Coraline changed the way we watch children's films.
This peculiarly dark movie about a girl trapped in a fantasy world was released in 2009, and since then, movies aimed at young audiences had a great transformation. Nowadays scripts are not as friendly as Disney's stories were; they have strong female characters and dramatic plot twists that resemble Lewis Carroll's and Roald Dahl's stories. The man responsible for the comeback of the melodramatic fantasy tradition is Coraline's creator, Neil Gaiman. Considered a literature master, Gaiman summarizes complex aspects of life in incredible narrations.
Born in England in 1960, Gaiman's winding career has led him through different media and styles like comics, adult and young novels, movies, TV series, poetry, radio shows, and basically every form of literature. Each of his works is different, but still, all of them have a very peculiar signature. It looks like Shakespeare and Hemingway merging to reveal a little bit of Charles Dickens and H.P. Lovecraft. His usage of imaginary worlds resembles the craft of his colleague, comic book author Alan Moore, since it evokes the idea that not everything in life can be joyful and that misfortunes are present everywhere.
Gaiman is an avid reader, and, of course, during his youth he read the aforementioned authors among others, like J.R.R. Tolkien and Mary Shelley. He began working as a journalist, but eventually, joined Alan Moore to produce one of the most recognized comics ever made: The Sandman, a complex work that tells the story of "Dream," a multi-faced mythical figure. This comic had the perfect combination of existentialist tones with modern aspects, but it caught the attention of many because it changed the scene of graphic narrations inspired by those great authors that had an influence on him.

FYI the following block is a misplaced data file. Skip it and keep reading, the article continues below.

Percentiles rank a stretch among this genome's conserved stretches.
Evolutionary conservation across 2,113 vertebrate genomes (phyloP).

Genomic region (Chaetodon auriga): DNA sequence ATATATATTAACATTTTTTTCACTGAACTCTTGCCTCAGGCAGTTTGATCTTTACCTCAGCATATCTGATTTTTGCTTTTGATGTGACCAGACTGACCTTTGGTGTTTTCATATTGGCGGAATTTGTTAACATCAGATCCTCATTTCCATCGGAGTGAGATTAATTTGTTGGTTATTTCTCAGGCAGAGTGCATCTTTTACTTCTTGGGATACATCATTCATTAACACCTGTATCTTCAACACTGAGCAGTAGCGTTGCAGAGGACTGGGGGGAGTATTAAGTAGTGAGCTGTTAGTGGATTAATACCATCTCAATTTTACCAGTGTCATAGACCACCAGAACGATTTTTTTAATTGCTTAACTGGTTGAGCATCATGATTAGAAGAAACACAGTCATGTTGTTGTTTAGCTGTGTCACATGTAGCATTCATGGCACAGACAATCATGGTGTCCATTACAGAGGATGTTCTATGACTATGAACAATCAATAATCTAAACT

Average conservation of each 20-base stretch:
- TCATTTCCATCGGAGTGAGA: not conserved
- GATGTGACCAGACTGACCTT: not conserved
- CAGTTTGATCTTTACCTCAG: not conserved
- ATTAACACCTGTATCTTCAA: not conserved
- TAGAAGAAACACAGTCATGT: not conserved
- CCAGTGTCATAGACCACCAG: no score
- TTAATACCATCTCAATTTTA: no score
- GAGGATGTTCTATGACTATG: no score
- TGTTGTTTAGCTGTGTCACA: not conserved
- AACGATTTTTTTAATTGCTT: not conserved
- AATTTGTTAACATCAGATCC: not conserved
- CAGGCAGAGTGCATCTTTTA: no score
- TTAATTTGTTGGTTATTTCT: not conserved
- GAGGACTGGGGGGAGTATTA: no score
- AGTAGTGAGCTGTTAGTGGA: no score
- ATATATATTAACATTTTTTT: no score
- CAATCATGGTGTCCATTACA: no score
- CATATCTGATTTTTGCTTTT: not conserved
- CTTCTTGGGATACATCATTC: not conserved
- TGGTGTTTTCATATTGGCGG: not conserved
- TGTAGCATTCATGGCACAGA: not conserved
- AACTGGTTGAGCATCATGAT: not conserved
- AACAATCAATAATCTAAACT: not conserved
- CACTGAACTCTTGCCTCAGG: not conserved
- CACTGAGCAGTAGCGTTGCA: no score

His steps in the comic world are prolific; it includes adaptations, such as Sweeney Todd, and alternative stories like Whatever Happened to the Caped Crusader?, an acclaimed Batman spin-off. In that particular comic, Gaiman left his particular style and made a darker approach to the story of the superhero. He introduced a vulnerable Bruce Wayne going through a tragic personal journey, a heartless version of the hero even for his most devoted fans.
He has never paused his literary work. In his children's books –like The Day I Swapped My Dad for Two Goldfish, The Wolves in the Walls, and Blueberry Girl– he creates amazing effects through illustrations in order to awake children's interest and produce different emotions and sensations. Using fear as the main element, Gaiman makes the reader trust in weird, dark, and even exaggerated images to show that fear isn't such a bad emotion.
His novels are outstanding as well. Coraline is obviously one of his most popular stories and the one that linked him to the fantasy genre; but The Silver Dream and Eternity's Wheel are clear examples of his interest in science fiction, a genre that later on would lead him to work in movies and TV. Gaiman presents illogical universes in the style of Lewis Carrol, but uses themes similar to those used by George Orwell, to portray dystopic futures and adventures not as positive as we could imagine. His work looks as if he had merged all of our favorite literary characters to create much more elevated, clever texts.
The clearest example of this is the Doctor Who episode he wrote about five years ago, considered one of the best episodes of the series. Entitled "The Doctor's Wife," Gaiman uses the mythology of the story to explain a simple question: why is the TARDIS always protecting the Doctor? The author answers this with a fantastic episode in which science fiction, fear of death, and isolation are used to tell an odd tragic love story.
Neil Gaiman is one of those names that disappear between the amazing visual imagery of comics, novels, and films. He might not be as famous as his colleague Alan Moore, but he's just as important. The way he uses classic fantasy, lyrical tradition, and contemporary horror elements makes him an excellent model for any aspiring writer, especially those interested in depicting life with a fantastic pessimism.
Translated by María Isabel Carrasco Cara Chards